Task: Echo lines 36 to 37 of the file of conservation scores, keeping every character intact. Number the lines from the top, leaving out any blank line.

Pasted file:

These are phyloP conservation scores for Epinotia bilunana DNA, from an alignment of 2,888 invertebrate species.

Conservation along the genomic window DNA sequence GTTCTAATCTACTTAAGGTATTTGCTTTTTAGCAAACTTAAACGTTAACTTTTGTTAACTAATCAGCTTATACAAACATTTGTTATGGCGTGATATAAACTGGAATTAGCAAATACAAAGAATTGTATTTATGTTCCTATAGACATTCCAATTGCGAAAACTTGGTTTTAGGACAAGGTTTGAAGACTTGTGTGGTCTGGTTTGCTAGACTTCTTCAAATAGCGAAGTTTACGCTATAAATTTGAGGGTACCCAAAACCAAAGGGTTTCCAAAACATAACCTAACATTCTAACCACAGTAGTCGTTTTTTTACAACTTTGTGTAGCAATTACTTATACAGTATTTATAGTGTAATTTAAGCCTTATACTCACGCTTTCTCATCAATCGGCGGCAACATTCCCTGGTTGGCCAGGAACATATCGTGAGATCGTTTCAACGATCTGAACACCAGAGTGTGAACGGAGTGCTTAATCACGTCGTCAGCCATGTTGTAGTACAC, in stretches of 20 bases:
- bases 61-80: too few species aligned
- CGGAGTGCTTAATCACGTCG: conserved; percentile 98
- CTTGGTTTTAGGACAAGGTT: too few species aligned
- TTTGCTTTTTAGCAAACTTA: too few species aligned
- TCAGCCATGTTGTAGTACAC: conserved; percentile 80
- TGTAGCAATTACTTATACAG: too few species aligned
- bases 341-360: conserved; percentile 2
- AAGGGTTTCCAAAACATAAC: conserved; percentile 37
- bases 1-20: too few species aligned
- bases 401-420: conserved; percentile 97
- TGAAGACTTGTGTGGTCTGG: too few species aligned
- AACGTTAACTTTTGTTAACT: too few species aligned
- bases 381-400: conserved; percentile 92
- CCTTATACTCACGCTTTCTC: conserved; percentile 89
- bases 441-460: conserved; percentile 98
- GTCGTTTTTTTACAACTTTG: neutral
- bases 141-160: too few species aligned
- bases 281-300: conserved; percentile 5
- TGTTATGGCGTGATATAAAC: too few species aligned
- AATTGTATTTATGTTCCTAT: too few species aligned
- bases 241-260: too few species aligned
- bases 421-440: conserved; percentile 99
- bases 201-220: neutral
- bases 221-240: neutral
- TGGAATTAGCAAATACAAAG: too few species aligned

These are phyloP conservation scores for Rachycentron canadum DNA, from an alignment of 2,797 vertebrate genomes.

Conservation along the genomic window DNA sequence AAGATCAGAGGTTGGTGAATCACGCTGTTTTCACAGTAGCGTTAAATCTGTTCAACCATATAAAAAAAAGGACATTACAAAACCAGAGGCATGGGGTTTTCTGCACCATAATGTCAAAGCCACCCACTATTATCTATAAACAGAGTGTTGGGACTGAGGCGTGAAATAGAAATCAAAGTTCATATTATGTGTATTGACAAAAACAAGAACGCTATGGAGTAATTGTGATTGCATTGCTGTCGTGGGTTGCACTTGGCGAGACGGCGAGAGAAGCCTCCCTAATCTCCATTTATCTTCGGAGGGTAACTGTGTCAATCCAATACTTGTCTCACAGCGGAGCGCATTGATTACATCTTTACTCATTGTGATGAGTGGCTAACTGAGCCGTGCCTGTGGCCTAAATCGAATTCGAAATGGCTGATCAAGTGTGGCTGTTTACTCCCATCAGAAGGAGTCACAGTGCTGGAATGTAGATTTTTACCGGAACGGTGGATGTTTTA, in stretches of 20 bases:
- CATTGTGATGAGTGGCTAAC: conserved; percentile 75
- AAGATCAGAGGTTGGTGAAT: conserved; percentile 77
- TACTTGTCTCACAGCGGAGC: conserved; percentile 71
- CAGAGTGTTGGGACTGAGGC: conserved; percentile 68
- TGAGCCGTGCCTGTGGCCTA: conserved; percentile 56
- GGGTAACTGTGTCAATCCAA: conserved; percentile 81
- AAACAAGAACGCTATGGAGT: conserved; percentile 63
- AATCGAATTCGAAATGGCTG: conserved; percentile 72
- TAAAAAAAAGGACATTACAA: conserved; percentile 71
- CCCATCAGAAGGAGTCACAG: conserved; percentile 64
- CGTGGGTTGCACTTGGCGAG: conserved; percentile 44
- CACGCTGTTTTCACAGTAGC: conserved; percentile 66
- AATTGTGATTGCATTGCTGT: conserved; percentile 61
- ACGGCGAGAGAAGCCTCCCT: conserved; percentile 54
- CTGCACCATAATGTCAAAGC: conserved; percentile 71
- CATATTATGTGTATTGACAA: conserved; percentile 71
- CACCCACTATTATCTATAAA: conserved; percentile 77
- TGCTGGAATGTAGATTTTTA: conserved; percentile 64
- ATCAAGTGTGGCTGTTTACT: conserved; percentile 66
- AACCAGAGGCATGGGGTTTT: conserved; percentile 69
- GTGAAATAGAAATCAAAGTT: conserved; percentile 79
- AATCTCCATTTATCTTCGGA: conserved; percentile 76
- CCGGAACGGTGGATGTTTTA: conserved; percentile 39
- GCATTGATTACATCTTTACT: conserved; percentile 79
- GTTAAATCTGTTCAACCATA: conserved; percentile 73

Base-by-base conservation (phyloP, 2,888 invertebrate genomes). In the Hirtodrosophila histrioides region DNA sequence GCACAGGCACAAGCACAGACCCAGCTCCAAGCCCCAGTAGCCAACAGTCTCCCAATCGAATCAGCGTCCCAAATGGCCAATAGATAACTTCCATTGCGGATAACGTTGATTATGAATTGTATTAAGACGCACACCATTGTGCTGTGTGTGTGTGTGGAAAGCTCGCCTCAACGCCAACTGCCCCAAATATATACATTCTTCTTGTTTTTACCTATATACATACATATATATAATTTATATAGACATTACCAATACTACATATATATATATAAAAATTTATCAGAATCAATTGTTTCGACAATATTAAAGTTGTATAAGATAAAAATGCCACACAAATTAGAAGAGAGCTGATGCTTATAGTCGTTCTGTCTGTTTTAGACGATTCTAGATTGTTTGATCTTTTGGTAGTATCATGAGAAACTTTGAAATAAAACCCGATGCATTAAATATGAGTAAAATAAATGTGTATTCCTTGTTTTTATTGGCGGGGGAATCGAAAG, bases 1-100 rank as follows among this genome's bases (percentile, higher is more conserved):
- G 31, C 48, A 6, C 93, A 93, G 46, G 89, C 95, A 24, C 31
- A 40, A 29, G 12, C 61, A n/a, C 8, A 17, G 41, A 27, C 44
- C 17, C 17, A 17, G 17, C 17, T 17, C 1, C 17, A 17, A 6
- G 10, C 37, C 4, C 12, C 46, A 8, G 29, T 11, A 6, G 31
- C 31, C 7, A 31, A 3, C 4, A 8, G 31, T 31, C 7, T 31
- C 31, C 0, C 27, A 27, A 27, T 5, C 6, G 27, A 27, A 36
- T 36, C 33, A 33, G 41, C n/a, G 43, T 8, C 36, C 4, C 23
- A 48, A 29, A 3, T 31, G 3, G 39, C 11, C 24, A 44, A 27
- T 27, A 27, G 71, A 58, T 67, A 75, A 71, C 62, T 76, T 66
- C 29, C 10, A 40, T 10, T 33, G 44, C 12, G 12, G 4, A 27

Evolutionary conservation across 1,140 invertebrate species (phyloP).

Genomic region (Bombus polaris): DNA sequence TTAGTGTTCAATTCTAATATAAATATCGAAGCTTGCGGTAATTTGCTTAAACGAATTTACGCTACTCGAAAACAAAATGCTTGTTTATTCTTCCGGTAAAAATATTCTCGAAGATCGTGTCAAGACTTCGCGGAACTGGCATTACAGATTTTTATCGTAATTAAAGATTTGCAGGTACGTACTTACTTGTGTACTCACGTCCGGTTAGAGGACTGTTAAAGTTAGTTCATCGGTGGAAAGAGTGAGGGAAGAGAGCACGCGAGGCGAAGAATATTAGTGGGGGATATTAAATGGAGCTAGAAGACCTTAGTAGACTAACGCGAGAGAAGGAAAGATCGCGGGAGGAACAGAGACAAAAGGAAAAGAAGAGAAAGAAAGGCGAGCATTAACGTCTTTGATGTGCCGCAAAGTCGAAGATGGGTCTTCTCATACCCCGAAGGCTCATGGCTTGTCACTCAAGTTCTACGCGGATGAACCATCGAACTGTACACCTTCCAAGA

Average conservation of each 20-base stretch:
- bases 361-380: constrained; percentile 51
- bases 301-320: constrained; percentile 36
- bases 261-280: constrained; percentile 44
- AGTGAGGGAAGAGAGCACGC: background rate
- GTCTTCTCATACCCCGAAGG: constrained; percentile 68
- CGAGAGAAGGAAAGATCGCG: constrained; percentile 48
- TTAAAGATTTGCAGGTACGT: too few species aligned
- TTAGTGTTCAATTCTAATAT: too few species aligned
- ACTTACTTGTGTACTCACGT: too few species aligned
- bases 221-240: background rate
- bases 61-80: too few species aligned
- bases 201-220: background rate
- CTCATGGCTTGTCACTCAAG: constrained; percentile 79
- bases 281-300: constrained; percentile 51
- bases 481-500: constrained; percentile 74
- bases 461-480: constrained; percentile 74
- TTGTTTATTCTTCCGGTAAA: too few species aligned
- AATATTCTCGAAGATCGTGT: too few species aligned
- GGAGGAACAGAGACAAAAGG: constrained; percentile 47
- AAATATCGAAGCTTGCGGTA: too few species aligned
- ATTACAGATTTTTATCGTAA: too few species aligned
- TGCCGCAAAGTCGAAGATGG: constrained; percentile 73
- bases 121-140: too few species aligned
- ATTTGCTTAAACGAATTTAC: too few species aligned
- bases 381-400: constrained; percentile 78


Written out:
- AAACAAGAACGCTATGGAGT: conserved; percentile 63
- AATCGAATTCGAAATGGCTG: conserved; percentile 72